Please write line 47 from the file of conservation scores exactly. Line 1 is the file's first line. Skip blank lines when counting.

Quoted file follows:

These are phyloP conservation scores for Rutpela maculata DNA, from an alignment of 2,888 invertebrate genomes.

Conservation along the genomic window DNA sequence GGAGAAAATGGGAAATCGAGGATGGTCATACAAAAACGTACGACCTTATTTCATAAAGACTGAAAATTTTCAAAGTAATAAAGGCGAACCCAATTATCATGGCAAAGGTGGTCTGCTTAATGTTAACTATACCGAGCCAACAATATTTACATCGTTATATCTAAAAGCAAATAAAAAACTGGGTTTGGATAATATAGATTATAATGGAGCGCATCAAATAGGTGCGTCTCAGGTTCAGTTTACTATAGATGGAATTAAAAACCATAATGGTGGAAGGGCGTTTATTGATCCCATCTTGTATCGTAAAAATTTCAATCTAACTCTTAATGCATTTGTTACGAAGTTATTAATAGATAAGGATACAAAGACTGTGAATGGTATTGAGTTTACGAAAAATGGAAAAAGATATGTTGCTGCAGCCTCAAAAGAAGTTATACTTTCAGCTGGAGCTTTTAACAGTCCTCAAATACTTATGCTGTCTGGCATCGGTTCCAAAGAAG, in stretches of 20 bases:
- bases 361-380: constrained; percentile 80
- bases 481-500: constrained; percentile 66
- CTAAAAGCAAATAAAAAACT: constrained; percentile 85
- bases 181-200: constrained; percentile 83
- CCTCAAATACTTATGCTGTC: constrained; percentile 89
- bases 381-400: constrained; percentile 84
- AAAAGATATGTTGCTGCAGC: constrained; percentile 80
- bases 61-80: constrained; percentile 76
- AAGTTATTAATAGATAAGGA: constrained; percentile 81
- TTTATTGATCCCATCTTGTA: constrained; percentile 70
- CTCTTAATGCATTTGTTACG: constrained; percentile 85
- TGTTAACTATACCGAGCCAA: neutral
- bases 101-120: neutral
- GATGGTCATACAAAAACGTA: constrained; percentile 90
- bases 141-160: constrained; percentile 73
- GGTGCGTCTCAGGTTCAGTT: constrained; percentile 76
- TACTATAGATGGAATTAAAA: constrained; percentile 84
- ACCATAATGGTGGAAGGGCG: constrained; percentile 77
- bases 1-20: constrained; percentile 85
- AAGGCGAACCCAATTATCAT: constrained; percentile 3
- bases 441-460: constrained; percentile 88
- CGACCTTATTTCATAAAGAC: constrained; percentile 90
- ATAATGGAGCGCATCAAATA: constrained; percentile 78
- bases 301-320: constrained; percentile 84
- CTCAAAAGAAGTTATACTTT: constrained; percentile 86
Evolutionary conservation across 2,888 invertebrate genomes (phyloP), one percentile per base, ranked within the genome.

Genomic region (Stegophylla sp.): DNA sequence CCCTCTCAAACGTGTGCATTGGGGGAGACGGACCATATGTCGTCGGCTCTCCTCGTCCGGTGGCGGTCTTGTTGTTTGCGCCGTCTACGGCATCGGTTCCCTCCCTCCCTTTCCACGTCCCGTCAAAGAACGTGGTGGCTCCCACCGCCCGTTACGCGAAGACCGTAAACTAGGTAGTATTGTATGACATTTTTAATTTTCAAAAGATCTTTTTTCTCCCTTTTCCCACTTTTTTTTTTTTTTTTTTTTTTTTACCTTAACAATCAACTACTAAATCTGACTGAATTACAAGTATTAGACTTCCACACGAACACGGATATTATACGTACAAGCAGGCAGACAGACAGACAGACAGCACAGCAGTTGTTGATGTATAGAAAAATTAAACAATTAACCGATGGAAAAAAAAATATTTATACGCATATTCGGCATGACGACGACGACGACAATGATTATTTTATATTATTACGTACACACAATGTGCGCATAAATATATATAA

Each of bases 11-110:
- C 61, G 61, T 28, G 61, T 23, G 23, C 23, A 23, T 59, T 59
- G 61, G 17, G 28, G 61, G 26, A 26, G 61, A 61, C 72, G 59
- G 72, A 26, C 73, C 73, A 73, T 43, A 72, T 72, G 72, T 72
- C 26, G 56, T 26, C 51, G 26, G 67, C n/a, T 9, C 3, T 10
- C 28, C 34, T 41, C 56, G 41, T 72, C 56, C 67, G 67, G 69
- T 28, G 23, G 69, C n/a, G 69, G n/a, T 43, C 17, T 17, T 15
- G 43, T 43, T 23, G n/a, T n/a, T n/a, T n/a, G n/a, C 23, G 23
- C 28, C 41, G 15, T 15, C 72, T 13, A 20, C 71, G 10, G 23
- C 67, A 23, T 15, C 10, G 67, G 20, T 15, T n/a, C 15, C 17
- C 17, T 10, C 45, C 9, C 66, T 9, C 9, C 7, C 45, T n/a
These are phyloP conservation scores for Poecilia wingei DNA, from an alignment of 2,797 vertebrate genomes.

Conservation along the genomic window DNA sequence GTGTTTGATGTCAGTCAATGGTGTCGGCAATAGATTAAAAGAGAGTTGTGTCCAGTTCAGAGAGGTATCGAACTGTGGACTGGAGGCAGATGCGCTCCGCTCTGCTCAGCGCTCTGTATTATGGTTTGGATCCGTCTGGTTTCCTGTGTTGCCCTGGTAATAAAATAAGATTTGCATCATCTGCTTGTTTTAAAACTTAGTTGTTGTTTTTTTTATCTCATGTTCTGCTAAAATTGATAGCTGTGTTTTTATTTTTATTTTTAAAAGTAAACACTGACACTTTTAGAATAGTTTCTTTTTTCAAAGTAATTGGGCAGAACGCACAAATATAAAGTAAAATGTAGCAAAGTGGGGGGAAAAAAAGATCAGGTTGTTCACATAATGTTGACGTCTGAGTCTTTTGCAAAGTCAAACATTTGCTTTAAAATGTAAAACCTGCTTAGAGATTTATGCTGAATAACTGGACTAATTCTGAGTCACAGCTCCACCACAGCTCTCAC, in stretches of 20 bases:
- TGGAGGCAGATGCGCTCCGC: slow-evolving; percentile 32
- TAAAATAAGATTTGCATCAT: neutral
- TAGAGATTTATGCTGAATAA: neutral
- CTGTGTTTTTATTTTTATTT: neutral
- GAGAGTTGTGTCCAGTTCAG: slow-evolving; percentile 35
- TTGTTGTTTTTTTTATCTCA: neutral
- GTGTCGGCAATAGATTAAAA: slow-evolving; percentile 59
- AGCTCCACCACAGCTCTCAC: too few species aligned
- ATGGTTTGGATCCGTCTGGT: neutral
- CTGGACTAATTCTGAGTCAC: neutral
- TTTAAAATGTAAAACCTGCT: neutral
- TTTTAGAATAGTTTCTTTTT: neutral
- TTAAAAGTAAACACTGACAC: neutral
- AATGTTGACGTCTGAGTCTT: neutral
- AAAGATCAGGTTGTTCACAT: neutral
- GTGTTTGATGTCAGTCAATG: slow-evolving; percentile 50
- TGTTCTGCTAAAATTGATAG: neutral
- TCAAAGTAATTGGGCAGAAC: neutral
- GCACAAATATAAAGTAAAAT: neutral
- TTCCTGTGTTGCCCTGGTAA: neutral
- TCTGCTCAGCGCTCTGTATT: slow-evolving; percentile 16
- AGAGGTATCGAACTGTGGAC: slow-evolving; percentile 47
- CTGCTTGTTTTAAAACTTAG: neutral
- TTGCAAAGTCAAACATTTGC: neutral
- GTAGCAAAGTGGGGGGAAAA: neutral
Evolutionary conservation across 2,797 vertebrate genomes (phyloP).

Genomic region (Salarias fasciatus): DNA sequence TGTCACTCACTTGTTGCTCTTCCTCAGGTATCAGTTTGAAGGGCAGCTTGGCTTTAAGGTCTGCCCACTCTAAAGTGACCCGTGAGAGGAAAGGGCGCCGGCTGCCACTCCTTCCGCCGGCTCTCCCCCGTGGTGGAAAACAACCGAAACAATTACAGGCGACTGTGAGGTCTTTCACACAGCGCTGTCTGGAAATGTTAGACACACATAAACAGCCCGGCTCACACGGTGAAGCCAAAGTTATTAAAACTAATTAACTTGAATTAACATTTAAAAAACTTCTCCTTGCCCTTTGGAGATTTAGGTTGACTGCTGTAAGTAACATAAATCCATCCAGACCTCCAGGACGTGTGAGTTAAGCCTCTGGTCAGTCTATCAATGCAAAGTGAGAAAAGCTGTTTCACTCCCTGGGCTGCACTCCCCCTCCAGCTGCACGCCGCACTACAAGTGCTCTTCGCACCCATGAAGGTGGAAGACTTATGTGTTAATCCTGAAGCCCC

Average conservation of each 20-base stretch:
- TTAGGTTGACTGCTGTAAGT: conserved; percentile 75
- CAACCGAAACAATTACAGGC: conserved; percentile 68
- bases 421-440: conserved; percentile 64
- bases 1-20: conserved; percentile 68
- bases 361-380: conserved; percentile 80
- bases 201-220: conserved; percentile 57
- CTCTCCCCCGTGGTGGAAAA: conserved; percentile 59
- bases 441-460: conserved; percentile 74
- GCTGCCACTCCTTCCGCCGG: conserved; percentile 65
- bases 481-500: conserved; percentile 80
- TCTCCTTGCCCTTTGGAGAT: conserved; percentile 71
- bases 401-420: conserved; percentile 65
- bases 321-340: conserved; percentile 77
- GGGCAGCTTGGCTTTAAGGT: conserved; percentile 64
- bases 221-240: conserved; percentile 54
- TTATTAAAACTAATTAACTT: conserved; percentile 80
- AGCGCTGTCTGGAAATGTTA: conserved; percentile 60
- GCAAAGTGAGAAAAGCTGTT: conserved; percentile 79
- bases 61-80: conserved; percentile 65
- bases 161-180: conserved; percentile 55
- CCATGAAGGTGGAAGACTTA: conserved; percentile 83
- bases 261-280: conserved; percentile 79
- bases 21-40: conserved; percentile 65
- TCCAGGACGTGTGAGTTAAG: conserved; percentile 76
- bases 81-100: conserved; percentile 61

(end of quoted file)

- GAGAGTTGTGTCCAGTTCAG: slow-evolving; percentile 35